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Palestinian Found Guilty of Trying to Smuggle Equipment to the Mideast

A 45-yearold wealthy long Island engineer who said he was born in Ramallah, Paul Ajlouny, and who describes himself as an adviser to the Palestine Liberation Organization, was found guilty last Friday night by a federal jury of trying to smuggle stolen communications equipment to the Middle East in the spring of 1978. Ajlouny lives in Hempstead.

Federal prosecutors said the attempt, stopped on a Brooklyn pier, was part of a scheme to set up an independent telecommunications network for the PLO. Ajlouny faces up to 10 years in prison.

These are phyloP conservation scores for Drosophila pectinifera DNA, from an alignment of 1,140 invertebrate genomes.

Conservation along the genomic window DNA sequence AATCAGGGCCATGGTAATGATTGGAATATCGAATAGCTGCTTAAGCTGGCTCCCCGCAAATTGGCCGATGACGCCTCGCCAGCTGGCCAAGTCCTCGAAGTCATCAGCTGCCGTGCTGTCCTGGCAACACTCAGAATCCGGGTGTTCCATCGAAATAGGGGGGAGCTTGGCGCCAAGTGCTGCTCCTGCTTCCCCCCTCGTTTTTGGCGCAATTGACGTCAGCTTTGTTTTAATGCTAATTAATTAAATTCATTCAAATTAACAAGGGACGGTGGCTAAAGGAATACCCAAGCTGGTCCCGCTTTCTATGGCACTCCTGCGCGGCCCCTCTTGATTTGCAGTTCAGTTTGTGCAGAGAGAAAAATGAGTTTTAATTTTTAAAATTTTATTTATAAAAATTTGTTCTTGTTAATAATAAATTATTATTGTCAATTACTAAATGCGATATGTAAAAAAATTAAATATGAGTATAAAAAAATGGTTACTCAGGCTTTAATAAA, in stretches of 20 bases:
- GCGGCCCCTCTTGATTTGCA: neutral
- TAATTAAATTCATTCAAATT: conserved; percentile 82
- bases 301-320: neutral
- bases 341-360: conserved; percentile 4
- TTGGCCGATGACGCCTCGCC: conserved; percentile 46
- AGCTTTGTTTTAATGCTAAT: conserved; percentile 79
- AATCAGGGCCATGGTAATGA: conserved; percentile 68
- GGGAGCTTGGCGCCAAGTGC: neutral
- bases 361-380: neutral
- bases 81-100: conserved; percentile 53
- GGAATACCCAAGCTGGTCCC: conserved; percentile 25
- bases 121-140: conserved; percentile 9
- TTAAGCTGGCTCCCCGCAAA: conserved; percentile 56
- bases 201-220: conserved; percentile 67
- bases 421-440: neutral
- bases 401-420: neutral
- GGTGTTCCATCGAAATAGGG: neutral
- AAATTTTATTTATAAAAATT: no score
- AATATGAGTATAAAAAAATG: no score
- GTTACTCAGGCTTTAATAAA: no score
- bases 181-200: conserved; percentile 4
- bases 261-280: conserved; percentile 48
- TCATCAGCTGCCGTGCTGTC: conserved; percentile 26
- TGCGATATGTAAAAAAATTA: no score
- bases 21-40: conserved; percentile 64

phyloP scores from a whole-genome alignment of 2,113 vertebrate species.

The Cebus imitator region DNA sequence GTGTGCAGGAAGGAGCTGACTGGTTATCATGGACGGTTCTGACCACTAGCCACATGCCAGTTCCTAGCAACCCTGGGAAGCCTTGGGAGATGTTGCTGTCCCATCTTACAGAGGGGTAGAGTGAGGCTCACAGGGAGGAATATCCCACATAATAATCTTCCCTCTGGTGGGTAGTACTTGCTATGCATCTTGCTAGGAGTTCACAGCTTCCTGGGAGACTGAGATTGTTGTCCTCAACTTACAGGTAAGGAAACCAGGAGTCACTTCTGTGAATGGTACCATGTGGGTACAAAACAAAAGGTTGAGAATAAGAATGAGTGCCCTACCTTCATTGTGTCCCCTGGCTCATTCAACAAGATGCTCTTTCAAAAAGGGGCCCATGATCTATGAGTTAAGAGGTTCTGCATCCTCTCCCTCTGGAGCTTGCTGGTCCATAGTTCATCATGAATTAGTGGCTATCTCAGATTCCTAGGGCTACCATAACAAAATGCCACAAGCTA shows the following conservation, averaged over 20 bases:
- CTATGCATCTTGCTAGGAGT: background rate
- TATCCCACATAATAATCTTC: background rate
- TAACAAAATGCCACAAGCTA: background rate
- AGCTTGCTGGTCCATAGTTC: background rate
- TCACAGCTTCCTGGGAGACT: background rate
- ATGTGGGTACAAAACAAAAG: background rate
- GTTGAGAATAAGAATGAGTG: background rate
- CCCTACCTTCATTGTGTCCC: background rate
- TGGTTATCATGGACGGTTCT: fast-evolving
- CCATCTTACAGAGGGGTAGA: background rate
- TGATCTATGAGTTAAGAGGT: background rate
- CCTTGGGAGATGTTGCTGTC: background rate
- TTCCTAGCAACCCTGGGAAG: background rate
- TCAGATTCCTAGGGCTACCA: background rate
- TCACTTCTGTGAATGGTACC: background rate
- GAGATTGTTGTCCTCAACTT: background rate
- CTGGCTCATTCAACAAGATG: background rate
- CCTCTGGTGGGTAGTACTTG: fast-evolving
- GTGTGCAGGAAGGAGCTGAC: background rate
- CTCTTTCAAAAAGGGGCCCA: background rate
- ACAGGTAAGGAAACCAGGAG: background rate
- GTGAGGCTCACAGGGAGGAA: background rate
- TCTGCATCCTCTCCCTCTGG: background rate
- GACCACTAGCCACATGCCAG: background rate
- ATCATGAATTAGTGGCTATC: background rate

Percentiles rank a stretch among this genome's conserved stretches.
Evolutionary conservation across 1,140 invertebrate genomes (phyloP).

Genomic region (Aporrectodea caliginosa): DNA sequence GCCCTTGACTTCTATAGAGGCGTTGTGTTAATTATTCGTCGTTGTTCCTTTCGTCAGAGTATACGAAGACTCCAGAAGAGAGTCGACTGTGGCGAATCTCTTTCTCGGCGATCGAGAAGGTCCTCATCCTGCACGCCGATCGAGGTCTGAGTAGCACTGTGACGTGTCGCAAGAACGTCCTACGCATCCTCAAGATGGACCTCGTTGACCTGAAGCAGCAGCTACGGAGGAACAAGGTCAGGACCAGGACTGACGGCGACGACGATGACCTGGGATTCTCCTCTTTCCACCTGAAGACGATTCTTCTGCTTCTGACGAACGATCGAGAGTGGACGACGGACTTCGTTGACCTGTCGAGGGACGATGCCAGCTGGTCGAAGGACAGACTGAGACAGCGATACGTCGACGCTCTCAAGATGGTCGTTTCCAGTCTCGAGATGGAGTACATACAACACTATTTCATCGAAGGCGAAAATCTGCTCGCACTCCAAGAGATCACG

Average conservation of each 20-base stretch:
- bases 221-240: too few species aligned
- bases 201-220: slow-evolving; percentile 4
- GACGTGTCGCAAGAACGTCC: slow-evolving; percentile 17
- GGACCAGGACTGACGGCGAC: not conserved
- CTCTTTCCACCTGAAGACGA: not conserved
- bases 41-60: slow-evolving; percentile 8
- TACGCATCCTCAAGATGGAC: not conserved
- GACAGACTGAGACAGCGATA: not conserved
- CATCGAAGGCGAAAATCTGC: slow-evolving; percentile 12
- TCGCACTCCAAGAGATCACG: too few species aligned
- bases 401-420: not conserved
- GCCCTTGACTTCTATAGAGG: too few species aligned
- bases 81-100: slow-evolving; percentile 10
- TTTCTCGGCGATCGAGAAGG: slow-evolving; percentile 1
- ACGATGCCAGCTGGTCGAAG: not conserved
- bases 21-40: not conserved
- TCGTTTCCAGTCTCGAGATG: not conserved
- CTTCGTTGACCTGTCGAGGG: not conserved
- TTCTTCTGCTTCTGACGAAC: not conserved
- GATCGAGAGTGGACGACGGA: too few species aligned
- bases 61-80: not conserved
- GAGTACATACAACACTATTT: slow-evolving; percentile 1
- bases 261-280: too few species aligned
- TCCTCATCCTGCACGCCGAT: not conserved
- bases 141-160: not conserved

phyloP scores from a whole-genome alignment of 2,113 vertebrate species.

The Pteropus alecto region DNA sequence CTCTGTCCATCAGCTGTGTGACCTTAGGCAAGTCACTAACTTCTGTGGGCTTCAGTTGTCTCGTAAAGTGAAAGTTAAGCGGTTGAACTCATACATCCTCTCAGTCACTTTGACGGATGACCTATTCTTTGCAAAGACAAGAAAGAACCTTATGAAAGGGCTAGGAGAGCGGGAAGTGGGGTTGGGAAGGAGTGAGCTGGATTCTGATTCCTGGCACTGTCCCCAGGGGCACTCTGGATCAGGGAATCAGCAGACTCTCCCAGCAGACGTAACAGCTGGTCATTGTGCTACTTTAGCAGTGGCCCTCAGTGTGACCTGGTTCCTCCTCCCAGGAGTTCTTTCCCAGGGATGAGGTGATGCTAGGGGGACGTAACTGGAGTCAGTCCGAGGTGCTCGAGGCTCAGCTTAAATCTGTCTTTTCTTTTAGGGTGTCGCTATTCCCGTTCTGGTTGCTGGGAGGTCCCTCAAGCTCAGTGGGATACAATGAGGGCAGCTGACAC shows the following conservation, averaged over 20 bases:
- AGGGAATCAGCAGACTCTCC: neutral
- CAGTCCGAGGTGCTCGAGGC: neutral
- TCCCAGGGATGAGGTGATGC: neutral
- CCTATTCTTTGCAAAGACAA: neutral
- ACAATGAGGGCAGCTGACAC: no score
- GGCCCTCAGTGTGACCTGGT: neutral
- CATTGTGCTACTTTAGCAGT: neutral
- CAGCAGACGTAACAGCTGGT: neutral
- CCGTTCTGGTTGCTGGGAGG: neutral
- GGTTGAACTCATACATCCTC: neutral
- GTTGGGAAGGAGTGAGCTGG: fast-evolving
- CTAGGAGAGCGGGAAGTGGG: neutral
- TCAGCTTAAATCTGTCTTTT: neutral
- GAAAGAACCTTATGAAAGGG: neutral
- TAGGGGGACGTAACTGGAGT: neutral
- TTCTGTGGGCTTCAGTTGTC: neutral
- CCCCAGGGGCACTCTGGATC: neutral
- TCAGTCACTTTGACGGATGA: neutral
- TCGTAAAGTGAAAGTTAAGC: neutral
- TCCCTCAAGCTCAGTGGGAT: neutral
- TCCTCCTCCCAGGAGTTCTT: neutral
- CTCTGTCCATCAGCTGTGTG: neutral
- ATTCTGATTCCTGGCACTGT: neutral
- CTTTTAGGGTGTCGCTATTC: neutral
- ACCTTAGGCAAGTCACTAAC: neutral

But the jury in Brooklyn’s District Court failed to reach a verdict on 136 other counts and a mistrial was declared on those counts. The counts claimed that Ajlouny had placed 136 telephone calls through illegal use of a “blue box,” a device by which long distance calls can be made without knowledge of the telephone company. The office of Edward Korman, U.S. Attorney for the Eastern District of New York, charged many of those calls had been made to PLO headquarters in Beirut.

The equipment much of it owned by New York Telephone Company, bad been sent by Ajlouny from various places to the Brooklyn pier where it was found by customs inspectors in April, 1978. Judge Mark Constantino allowed Ajlouny to remain free pending sentence but ordered him to hand over his passport to the prosecutor. John Wing, his attorney, said he would appeal.

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